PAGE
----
Make sure you consider all of your options. This puts you in the best position to secure an offer that matches your needs and financial goals.
2. Carrying a Balance
Ideally, you would only use your credit card when you are in a position to pay off your balance in full during the next billing cycle. It is a popular misconception that carrying a balance forward can help to build positive credit.
According to CNBC, “One of the biggest credit score myths is that carrying a balance on your credit card improves your credit. In fact, 22% of Americans carried a balance thinking it would increase their credit score.”
This is not accurate. The reality is that a lower balance is always better, and a zero balance is best. Carrying a balance from month to month can have two negative consequences. First, sustaining a balance can negatively impact what is known as your credit utilization ratio. This is the total sum of your debt in proportion to your total available spending limit.
The lower credit utilization ratio, the better your credit is likely to be. To the contrary, the more of your available credit that you are currently using, the lower your credit score will be.
In fact, CNBC notes that those consumers who are considered “high-achieving” credit users typically carry a balance equal to no more than 7% of their available credit. Not only that, but any balance you carry will result in higher interest payments. If your balance is high enough, those interest payments will very quickly eclipse any discounts, benefits or rebates you might enjoy as a cardholder.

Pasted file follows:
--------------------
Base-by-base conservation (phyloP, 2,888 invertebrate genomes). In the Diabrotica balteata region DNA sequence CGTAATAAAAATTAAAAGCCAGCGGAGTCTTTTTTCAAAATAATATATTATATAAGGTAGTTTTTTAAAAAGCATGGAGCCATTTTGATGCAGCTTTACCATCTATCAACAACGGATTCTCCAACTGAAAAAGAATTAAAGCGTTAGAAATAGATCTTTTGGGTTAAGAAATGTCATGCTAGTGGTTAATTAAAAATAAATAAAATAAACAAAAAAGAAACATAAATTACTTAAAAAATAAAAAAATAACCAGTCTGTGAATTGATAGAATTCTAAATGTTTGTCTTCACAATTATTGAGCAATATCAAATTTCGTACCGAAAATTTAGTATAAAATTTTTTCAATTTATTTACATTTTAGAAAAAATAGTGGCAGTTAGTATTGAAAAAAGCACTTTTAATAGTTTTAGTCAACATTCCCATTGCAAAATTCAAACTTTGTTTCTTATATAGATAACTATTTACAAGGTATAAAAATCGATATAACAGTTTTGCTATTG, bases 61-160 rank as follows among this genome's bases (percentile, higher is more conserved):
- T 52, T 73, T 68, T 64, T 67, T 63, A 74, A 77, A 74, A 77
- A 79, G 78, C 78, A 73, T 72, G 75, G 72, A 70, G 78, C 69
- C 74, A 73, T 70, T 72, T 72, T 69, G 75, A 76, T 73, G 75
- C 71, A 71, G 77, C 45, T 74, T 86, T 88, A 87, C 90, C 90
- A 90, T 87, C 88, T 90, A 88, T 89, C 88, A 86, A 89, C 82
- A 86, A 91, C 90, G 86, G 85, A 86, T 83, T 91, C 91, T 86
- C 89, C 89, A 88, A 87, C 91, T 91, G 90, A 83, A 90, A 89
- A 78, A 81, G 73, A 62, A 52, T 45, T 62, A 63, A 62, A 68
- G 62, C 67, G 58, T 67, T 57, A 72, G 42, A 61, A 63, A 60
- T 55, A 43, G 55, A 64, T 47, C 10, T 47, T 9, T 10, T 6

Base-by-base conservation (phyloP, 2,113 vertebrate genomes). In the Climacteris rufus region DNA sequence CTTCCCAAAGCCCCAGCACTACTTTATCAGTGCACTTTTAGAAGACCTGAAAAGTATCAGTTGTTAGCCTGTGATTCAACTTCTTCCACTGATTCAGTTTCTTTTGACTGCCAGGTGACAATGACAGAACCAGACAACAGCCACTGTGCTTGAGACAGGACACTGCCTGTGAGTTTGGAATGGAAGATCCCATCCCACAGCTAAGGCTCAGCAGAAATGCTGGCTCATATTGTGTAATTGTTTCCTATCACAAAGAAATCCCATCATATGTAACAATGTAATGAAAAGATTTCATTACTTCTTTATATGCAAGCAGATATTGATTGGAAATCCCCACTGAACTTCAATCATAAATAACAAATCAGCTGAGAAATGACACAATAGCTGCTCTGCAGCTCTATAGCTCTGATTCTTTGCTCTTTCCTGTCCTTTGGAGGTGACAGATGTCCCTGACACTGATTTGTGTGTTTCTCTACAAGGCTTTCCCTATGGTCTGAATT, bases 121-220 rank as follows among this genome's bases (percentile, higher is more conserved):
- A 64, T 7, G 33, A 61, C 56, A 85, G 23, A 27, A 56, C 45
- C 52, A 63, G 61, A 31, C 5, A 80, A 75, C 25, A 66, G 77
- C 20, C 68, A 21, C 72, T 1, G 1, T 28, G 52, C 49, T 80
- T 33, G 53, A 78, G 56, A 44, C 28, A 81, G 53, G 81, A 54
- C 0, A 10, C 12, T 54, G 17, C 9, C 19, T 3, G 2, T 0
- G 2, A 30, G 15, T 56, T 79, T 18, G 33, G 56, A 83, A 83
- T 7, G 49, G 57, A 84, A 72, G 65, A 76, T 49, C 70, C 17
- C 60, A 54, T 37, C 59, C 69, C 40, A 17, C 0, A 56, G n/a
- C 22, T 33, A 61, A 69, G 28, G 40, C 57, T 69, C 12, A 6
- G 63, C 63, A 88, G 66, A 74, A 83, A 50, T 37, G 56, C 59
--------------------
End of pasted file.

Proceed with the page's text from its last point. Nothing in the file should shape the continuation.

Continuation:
3. Reaching Your Credit Limit
While I advise paying off your balance in full here above, I also recognize that this is not always possible. Indeed, the very reason you open a credit card may be to provide yourself with some financial flexibility as you pay for big ticket items.
But if you must carry a balance, you should do so with a clear sense of your credit limit. This is the maximum sum of your borrowing power, and while you have full access to that amount, it is never advisable to “max out” your credit card.
Using the full amount of your credit limit can damage your credit score and result in high interest payments. Once again, this is because, according to Capital One, “a portion of your credit score depends on the amount of credit you’re using compared with what you have available.
This is known as your credit utilization ratio. According to the CFPB, getting close to your credit limit could hurt your credit scores. They say experts advise against using more than 30% of your total credit limit—across all accounts.”
If you absolutely must use a credit card to make a large purchase, inquire about raising your credit limit. Raising the ceiling on what you are eligible to borrow can improve your credit utilization ratio. But of course, you should only raise your credit limit with caution. Don’t treat this as a license to grow your balance. The goal is to improve your credit score, not to promote more credit card spending.